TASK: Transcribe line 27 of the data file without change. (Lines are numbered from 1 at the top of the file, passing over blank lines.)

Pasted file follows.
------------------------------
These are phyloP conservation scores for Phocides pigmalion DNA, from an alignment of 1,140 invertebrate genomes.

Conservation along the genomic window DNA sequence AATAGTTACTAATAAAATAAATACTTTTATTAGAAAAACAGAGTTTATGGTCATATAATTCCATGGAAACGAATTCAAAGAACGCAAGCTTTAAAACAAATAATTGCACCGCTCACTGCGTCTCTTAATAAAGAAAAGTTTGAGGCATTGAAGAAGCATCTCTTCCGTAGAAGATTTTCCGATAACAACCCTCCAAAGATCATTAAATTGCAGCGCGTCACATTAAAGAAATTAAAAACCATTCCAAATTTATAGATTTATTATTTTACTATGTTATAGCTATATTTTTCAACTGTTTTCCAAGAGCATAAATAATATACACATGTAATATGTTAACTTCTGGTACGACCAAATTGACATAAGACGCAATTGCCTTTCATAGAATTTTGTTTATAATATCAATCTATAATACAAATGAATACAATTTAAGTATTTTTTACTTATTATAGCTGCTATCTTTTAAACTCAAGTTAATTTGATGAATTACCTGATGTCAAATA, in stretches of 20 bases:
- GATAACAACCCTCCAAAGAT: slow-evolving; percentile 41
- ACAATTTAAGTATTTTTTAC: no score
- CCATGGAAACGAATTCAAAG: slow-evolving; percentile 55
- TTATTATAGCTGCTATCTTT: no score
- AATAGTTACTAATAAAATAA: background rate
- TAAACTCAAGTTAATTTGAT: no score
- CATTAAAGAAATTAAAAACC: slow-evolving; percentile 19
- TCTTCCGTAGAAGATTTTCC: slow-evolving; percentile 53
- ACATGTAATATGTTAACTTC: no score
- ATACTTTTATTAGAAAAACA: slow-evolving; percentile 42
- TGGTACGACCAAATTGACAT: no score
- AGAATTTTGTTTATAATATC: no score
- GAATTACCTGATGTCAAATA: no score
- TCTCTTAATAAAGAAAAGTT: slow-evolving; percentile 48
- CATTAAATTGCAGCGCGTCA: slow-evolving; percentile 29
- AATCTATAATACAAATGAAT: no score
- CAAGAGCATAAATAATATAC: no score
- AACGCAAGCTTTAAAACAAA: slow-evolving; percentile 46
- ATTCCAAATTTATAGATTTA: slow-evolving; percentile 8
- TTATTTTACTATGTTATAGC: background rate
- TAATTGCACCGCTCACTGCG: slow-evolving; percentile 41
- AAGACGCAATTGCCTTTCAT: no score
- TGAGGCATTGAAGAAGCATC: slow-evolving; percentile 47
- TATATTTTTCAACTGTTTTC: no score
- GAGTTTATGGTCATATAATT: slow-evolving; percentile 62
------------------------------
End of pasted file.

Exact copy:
- GAGTTTATGGTCATATAATT: slow-evolving; percentile 62